Hawaii airports adding more staff to meet anticipated busy holiday travel season


HONOLULU (KHON2) — The governor’s stamp of approval for non-essential travelers to return to Hawaii will likely increase the number of tourists expected for the holidays, and airport officials are preparing for a busy season and hiring more workers to help travelers avoid long lines.

The airports are staffing up, making sure there are enough screeners and TSA agents to meet the number of travelers.

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Hawaii’s Safe Travels Administrator Sheri Kajiwara said the state program is aggressively recruiting airport screeners for arrivals. About 100 new workers will be added come Thanksgiving time and even more if funding allows.

“We do get reports from every airlines about how many travelers are on board so that we can better prepare to screen them on arrival,” Kajiwara said. “But I do suspect that this will be a busy holiday season.”

All six major airlines flying into Hawaii do pre-boarding checking for Safe Travels, but sometimes there are issues that require all of the screening to be done upon arrival.

“Airlines like everybody else is having staffing issues as well, so sometimes we do get a message that a certain airline was short staffed and not able to wristband any passengers,” Kajiwara said. “We need to be prepared to handle 100% on arrival.”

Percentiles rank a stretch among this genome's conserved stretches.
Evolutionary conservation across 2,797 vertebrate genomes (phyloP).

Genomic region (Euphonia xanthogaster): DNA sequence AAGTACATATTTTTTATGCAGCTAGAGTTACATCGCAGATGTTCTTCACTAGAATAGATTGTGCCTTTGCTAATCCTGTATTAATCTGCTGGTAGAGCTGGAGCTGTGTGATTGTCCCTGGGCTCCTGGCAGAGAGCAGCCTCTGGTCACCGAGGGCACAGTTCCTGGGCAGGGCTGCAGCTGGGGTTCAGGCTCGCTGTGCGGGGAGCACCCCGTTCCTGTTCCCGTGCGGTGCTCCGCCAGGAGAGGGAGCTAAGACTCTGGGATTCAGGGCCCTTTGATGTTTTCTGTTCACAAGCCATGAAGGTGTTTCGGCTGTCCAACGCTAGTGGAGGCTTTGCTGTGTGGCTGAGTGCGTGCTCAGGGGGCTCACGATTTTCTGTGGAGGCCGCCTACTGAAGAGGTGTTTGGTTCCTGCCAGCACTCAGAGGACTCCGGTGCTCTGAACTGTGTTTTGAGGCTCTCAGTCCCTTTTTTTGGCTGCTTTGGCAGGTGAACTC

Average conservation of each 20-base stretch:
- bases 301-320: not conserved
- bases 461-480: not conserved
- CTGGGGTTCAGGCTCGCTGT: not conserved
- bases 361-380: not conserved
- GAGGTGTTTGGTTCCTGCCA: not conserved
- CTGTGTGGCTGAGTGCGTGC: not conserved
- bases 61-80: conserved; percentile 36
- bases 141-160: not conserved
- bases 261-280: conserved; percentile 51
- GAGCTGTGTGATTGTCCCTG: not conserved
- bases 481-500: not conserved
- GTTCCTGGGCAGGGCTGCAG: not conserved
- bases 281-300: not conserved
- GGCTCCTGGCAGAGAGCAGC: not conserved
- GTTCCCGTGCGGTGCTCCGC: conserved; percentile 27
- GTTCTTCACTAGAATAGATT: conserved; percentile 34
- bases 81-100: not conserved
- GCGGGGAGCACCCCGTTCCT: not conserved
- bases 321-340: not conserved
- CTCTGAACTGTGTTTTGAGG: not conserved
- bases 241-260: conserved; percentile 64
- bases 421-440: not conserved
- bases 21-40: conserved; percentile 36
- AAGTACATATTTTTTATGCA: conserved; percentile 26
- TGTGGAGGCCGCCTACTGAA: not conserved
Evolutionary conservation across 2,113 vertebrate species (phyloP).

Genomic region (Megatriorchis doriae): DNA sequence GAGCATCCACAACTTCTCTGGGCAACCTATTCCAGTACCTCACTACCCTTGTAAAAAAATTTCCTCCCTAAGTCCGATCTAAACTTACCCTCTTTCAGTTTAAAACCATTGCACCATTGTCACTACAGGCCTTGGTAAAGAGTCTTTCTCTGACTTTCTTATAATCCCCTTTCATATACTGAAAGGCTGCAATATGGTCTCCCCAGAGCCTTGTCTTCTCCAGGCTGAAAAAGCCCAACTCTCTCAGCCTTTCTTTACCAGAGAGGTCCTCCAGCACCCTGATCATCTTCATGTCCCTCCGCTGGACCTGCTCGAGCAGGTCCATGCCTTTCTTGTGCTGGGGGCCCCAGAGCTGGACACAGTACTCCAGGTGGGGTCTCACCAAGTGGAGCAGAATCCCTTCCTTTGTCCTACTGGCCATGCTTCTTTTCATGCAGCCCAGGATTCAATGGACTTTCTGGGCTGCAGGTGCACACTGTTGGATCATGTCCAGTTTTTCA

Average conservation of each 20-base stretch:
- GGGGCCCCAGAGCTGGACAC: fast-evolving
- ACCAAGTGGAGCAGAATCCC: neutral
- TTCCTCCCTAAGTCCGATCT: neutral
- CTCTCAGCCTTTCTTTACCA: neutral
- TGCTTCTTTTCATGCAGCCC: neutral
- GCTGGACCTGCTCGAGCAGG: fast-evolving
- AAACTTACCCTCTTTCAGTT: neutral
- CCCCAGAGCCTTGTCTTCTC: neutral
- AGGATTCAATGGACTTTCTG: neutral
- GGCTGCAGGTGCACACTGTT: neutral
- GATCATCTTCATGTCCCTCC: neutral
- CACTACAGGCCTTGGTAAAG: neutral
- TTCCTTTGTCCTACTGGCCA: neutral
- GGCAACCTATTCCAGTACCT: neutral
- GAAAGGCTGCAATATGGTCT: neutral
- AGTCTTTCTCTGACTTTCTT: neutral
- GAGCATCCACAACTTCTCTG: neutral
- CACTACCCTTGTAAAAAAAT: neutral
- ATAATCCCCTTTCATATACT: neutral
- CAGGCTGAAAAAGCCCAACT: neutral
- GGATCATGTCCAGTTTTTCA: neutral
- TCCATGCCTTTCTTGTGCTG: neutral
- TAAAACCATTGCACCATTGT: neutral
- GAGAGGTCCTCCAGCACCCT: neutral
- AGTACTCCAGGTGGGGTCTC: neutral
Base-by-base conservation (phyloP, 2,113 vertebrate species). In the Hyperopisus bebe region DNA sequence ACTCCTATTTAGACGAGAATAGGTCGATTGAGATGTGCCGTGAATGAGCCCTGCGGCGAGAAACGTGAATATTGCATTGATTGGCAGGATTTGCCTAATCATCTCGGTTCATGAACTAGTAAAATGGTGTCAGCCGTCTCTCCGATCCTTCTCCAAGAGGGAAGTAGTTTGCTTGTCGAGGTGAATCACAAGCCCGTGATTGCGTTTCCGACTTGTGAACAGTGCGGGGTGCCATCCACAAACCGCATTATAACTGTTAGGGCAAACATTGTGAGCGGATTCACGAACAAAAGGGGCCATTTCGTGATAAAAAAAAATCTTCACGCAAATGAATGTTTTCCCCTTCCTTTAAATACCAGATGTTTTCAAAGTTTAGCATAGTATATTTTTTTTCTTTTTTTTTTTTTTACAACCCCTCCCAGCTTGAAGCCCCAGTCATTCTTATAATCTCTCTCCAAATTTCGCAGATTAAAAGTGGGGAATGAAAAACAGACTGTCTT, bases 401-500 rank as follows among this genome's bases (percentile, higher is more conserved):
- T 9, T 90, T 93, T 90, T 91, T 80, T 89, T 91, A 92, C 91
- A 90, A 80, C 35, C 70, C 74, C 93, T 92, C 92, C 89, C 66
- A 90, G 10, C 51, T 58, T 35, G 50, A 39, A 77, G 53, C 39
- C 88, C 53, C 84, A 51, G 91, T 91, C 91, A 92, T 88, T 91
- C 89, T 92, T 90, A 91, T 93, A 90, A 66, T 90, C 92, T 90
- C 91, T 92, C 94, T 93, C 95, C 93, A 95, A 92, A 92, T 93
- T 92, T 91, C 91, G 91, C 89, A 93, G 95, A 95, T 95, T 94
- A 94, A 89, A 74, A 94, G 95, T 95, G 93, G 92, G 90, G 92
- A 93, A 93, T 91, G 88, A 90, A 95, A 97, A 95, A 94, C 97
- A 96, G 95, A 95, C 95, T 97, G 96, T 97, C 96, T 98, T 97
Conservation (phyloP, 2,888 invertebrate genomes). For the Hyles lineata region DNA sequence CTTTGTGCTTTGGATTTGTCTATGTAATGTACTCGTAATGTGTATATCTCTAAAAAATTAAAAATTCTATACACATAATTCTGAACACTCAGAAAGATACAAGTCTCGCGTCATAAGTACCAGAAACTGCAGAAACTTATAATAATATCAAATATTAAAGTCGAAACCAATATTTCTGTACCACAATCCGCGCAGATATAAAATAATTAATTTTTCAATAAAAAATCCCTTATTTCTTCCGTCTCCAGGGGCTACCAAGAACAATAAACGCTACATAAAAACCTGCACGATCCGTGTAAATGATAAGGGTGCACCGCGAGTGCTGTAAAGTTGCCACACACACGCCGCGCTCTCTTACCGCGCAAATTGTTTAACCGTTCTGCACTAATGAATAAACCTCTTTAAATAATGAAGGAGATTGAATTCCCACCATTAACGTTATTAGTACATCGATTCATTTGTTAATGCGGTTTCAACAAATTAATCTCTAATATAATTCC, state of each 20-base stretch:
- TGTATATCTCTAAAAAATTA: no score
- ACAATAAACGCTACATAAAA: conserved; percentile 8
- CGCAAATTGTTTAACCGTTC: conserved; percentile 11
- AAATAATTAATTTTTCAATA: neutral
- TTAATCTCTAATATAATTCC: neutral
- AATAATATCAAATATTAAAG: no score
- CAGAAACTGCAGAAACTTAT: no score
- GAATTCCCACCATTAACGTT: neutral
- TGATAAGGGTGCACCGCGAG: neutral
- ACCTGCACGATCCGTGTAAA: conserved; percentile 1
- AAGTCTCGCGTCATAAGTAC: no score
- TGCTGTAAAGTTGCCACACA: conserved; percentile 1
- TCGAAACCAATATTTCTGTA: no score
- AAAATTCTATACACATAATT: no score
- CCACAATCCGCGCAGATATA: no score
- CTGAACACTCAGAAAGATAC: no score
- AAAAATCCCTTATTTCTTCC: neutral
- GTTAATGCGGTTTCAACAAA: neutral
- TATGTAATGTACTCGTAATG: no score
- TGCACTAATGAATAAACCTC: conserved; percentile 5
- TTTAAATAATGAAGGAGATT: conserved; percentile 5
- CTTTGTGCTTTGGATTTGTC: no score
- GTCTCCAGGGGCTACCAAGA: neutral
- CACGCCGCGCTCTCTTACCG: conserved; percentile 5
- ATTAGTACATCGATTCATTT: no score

TSA officials are also recruiting more agents in anticipation to the holiday travel season and the Nov. 22 deadline that requires employees to be vaccinated against COVID.

“Seventy to 80 vacancies across the pacific, so we’re not in too terrible shape. I am expecting we may lose a few people as a result of the mandatory vaccinations,” Federal Security Director at TSA Pacific Area Jenel Chang said. “But we are seeing people go out, those who haven’t been vaccinated yet go out and start to get their vaccinations.”

The new mauka terminal at the Daniel K. Inouye International Airport will help alleviate some of the long TSA lines, but smaller airports in the state are likely to feel more of the weight from increased travelers.

“Maui in particular is at capacity. They are actually over capacity, so we often find that we have more passengers coming through than we can screen in an hour which is what drives the wait times,” Chang said. “But we do have all hands on deck and we use our overtime.”

Find more COVID-19 news: cases, vaccinations on our Coronavirus News page

The governor said starting Nov. 1 the state will begin welcoming vaccinated travelers back into the state.



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United adding European destinations ahead of summer travel rebound


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Chicago-based United Airlines is adding five new transatlantic destinations in Spring 2022 as it prepares for a potential bounce back in summer travel between the United States and Europe next year.